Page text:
In music, it’s a race to exclude the audience. We need a commissioner. Who fines acts who scalp their own tickets. Who insists on all-in ticketing. Who makes sure there aren’t two thousand pre-sales. Who mandates paperless. Who makes sure tickets are inexpensive and available enough that the core audience can go. Unfortunately, every act is an individual company, believing the rules don’t apply to them, and they’re entitled to do what’s expedient. That’s true, but it’s hurting the business at large.

What about tomorrow?

No one’s thinking about that in the live sphere.

5. Repetition

Jimmie Johnson keeps winning and attendance keeps tanking. Unless you make room for new winners, the whole business loses.

6. Sponsors

Are fickle. You get in bed with advertisers, you can have the whole bottom of your business fall out.

Your sport/music is not the core business of the advertiser/sponsor. Usually, it’s hard to quantify results to begin with. So one day, there’s a new CEO or sales drop and your sponsorship fails.

Sponsorship is a luxury.

Furthermore, the more you trumpet your success, how rich you are, the more the audience believes you don’t need them.

Kind of like Napster… After all those acts parading on MTV’s “Cribs,” did it really matter to them if you stole a few tracks?


But the acts sent the wrong message. And refused to get on board with the future.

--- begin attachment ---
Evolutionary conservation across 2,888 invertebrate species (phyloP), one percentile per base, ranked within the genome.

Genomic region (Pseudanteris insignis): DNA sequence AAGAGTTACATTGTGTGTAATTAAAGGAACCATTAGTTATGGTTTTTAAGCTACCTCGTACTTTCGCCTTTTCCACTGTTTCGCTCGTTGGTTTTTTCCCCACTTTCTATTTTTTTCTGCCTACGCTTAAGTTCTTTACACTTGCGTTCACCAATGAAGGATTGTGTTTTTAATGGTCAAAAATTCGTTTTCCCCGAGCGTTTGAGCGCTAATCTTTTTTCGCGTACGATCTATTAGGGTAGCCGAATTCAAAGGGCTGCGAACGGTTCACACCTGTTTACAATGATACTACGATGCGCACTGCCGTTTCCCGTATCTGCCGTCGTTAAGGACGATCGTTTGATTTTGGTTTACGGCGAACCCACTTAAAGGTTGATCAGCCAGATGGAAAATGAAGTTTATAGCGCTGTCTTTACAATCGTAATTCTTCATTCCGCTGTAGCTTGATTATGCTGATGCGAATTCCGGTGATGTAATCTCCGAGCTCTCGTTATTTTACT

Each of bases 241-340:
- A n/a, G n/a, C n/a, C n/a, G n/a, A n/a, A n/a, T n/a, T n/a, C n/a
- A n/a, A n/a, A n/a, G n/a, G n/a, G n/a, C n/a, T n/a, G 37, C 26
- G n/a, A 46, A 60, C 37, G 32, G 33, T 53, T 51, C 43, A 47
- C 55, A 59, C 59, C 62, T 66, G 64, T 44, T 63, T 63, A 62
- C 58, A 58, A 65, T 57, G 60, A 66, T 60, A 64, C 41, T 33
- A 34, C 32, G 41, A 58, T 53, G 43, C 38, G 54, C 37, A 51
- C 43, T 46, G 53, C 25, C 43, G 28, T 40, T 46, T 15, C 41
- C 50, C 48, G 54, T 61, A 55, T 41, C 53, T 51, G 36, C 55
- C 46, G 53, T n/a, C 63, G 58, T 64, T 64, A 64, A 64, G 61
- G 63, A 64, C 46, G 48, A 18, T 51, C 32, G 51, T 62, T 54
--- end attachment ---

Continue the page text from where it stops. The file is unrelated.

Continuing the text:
7. Wifi

It’s come to NASCAR tracks. It’s come to pro football stadiums. It should have been there years ago. Apple introduced its Powerbook over a decade ago with wifi before most people knew what it was, never mind had a router. You’ve got to lead. This is how Microsoft lost. By being tied to the past, worried about the people in the rearview mirror as opposed to those in front.

Now NASCAR fines a driver for tweeting from his car during a break. That’s insane. If there was any sanctity in NASCAR, it disappeared with the Car of Tomorrow. You want to stay relevant? Go where the kids are, give them what they want, engage them.

The road manager should tweet from backstage.

The act should tweet from the dressing room.

It’s not like this is manipulation. People have thoughts. You’re just writing them down and communicating.

People no longer tolerate boredom. Anywhere. Even at the gig. Give them multiple opportunities to be engaged.

8. Nothing Is Forever

Once upon a time Indy cars ruled.

Indy was killed by internal squabbling. You’ve got to present a united front.

But don’t make the mistake of believing you’re here forever.

9. Comebacks

It’s hard to remove the stink from a has-been. And that’s what NASCAR is. The core still cares. But everybody else has moved on and it’s almost impossible to rehabilitate yourself. You stay relevant by continuing to play. By taking chances. Innovating. Once you rely on your greatest hits, you’re toast.

If you’re not playing your new music in concert, then you’re done.

And if your excuse is the audience won’t tolerate it…see the above.

We created this situation, not them.

No one wants to overpay for a mediocre seat to see you wank.

At these prices, you’ve got to deliver!

Furthermore, we’ve reset expectations. People who pay a lot expect moving sets and dancing…an extravaganza. And most of the time this has got nothing to do with music. Whereas when it’s about music, when the audience is engaged, they’re dying to hear the new stuff.

But that’s a small portion of the audience today.